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Works Cited

Plato, and John M. Cooper. Complete Works. Hackett, 2009.

Plato’s Republic Books I-IV: An Analysis Essay

*This is for educational purposes only. All who plagiarise or otherwise attempt to reproduce this content will be prosecuted to the full extent of the law. *

This is an essay with multiple prompts which will be separated onto different pages. This was written for a PHIL2010 class and I didn’t get a 100% on it so if in doubt, please refer back to the original material. 

Glaucon’s Account of Justice

Discuss what kind of a good justice is according to Glaucon’s account of its genesis through social contract.

In the Republic, three types of good are described; the good practised for its own sake, the good practised for its consequences and the ultimate good that is practised both for its own sake and for its consequences (Book 1, 357b-d). The discussion of justice starts off with Glaucon’s account of justice where he explains why justice is a necessary good that people only practice begrudgingly for its consequences. First, he establishes that to suffer injustice at the hands of others is an evil that no one is willing to suffer while to commit injustice benefits the unjust. He argues that justice came from the recognition that the gains of committing injustice are far outweighed by the potential losses sustained from being the recipient of others’ unjust acts. Those who’ve been wronged or who fear being wronged then band together to create a compromise that prevents its participants from committing injustices against others but at the same time keeps them safe from receiving injustice (Book 2, 358e). To achieve this end, they make laws and separate those who follow the laws into the just and unjust, thus he concludes that justice is a manmade construct that leads to the least unhappiness for those involved at the cost of maximum happiness (Book 2, 359a). Therefore, no one would willingly bind themselves to such a construct if not for its effects (Book 2, 359b). He follows up by proposing two thought experiments to show that the natural inclination of man is towards injustice. One of the examples he came up with looked at how both the just and unjust would act if consequences were removed for their actions. Both of them would end up committing injustice but while the unjust man would be able to get away with his injustices, the just man would be caught. This shows that humans are naturally inclined to do what is best for themselves and the laws prevent us from carrying out our natural urges so no one will practice justice willingly (Book 2, 359c). Furthermore, a completely just man who is just for its own sake must endure all injustice directed towards him but cannot avenge himself or commit injustices and appear unjust while a completely unjust man will take every plausible opportunity to benefit himself at the expense of others while appearing to be just. Therefore, the completely just man would be deprived of reward while the completely unjust man would appear just while reaping all the rewards. So, according to Glaucon, there is no intrinsic value to practising justice because to lead a just life is always an unhappier life than to have one of injustice so justice is a good that is practised only for its benefits (Book 2, 360e-362c).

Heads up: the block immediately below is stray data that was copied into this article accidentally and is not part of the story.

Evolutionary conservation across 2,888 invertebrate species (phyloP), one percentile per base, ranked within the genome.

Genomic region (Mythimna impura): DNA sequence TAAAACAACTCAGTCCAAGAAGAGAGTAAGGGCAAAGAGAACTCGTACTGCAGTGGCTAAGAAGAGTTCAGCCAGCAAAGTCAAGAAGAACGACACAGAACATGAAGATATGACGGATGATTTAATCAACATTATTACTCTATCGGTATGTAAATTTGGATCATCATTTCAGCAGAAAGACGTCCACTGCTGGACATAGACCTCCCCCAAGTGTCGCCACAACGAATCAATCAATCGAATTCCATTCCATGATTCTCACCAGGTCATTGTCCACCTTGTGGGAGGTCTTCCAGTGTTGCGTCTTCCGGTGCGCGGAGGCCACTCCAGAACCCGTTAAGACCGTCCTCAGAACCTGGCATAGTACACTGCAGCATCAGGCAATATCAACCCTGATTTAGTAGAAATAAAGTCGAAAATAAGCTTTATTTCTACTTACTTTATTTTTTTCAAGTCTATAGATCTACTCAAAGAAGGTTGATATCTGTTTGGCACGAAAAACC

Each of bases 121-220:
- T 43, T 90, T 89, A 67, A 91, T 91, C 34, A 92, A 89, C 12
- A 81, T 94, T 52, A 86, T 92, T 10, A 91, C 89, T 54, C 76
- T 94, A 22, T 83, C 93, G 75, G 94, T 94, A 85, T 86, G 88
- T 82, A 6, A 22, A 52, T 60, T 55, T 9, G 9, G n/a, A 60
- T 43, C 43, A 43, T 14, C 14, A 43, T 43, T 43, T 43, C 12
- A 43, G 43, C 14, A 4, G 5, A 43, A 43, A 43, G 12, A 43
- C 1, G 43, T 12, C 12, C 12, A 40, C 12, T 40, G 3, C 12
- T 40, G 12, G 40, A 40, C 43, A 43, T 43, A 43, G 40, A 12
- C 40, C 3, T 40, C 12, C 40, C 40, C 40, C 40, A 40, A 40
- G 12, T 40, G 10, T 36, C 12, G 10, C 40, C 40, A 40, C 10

December 2018 Quote of the Month

Choose your leaders with wisdom and forethought.

To be led by a coward is to be controlled by all that the coward fears.